You verified your product design against every scenario your team could imagine. Simulated, emulated, with constrained random to push coverage as high as possible. Maybe you even added virtualized testing against realistic external traffic. You tape out, wait with fingers crossed for first silicon to come back. Plug it into the test board and everything looks good – until an intermittent bug sneaks in. After much head scratching, you isolate a problem to read/write re-ordering misbehavior around the memory controller. Now you have to try to reproduce the problem in pre-silicon verification. Hunting for a bug you missed. But formal for post-silicon bug hunting? That’s not as strange as you might think.
Out of control
You know where this is going. There’s an interconnected set of state machines mediating interaction between the interface control unit, the buffer unit and the memory controller. In some overlooked and seemingly improbable interaction, old data can be read before a location has been updated. Not often. In the lab you only see a failure intermittently, somewhere between every 2 to 8 hours. Not surprising that you didn’t catch it in pre-silicon verification. I’ve seen similar issues crop up around cache coherence managers and modem controllers.
This is where formal methods can shine, finding obscure failures in complex state machine interactions. But in this application, you’re not setting out to prove there are no possible failures – that’s pre-silicon verification. Here you want to hunt for a bug you know must exist. That takes a different approach, one that won’t present any great challenge to formal experts but can be a frustrating search for a needle in a haystack for most of us. Through much experience Siemens EDA have developed a systematic approach they call a Spiral Refinement Methodology that should help you find that needle, without losing your mind.
Spiraling through a radar chart
They graph this refinement in a radar chart (the image in this blog is an example). The search progresses through multiple objectives at several levels. They start by reducing complexity to make formal analysis possible. Since the debug approach is formal, you first need to localize where, functionally, in the design the failure is happening. This insight typically emerges through bug triage in the lab. Then you can eliminate big chunks of the design that should not be important. And perhaps (carefully) add constraints. You will need access to formal experts, internal or external, to guide you away from pitfalls. Particularly as you start to abstract or divide up the problem to further manage complexity.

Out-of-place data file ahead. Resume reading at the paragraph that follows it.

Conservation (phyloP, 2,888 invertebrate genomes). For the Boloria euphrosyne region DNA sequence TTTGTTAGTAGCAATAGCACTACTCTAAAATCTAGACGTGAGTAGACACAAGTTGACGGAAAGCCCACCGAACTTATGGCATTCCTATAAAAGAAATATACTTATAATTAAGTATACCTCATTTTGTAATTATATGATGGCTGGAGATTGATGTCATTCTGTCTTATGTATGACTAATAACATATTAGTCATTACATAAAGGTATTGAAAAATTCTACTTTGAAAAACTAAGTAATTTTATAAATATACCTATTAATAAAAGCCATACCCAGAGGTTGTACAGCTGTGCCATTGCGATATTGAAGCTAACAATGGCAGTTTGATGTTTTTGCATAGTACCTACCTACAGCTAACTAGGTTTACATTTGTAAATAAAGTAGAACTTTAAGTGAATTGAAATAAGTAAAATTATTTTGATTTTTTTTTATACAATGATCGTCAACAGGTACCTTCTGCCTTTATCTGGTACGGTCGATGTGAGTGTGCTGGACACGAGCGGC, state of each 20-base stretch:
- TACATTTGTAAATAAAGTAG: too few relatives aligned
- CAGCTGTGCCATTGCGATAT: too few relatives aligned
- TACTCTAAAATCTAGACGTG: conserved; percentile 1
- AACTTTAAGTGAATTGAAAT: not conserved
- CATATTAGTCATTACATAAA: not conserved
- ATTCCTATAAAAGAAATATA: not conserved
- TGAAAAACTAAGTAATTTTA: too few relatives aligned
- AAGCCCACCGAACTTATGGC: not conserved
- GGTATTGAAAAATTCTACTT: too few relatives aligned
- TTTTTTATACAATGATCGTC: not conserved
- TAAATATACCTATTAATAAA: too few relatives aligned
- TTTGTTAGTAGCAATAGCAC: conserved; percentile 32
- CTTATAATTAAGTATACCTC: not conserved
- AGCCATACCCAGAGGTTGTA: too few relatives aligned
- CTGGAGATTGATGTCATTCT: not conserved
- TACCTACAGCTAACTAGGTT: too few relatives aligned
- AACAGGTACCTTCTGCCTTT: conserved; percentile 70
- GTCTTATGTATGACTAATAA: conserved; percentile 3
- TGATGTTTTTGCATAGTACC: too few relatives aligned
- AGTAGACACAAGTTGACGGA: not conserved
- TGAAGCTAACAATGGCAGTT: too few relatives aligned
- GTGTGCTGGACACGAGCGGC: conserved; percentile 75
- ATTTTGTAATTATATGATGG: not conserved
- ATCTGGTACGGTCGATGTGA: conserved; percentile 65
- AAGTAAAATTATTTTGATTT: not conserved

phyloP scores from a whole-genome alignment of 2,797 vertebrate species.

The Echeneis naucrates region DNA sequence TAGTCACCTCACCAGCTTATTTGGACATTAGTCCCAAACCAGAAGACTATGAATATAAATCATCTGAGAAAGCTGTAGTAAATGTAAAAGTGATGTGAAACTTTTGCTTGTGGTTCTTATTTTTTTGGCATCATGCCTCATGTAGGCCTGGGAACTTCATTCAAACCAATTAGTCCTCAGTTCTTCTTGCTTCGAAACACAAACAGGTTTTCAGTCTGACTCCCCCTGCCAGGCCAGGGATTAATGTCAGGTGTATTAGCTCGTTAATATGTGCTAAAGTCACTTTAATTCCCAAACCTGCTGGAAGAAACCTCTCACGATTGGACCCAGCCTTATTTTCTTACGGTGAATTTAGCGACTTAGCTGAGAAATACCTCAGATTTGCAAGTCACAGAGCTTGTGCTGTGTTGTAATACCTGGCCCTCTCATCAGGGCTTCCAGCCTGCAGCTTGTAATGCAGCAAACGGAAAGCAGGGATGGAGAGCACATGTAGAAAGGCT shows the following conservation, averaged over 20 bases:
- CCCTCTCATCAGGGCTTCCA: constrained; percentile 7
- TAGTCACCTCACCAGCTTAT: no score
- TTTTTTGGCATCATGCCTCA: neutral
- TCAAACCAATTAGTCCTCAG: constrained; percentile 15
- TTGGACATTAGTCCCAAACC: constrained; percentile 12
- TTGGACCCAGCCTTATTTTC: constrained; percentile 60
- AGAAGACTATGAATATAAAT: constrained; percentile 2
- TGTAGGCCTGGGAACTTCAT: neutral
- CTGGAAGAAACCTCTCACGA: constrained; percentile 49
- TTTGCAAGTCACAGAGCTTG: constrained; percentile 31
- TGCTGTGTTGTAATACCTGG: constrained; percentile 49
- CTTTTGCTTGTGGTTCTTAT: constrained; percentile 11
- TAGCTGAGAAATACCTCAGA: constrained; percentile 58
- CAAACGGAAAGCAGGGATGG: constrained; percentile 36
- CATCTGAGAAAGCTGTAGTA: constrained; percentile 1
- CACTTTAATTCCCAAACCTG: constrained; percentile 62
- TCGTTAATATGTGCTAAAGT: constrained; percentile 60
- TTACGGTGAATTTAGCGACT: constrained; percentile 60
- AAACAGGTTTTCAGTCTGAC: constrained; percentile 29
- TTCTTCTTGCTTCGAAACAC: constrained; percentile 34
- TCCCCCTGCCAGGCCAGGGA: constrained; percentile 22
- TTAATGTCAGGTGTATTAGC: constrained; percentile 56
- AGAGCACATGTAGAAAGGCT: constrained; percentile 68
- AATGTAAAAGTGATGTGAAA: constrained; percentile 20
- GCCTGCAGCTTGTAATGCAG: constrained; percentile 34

Assertions and initial state
Another key objective is to refine assertions towards the failing condition. One technique they mention here is “formal goal-posting”. This is a method to progress towards a condition through a sequence of proofs which allow you to step out through the state-space in digestible chunks, rather than trying to do the whole thing in one impossible leap. Along similar lines, they stress the importance of finding a suitable initial state to start proving cycles. For bugs that may not crop up for several hours, you’ll need to start close in the time, not just in space (function). Simulation can get you there, to set up that initial state.
Then they refine each of these objectives. Further abstractions, further tuning assertions, finding more suitable initial states. Zeroing in on a sequence or set of sequences that can lead to that failure detected in the lab. They describe application to three example failures, including this one. In each case localizing the problem through a very systematic search.
Very nice paper. You can read it HERE.
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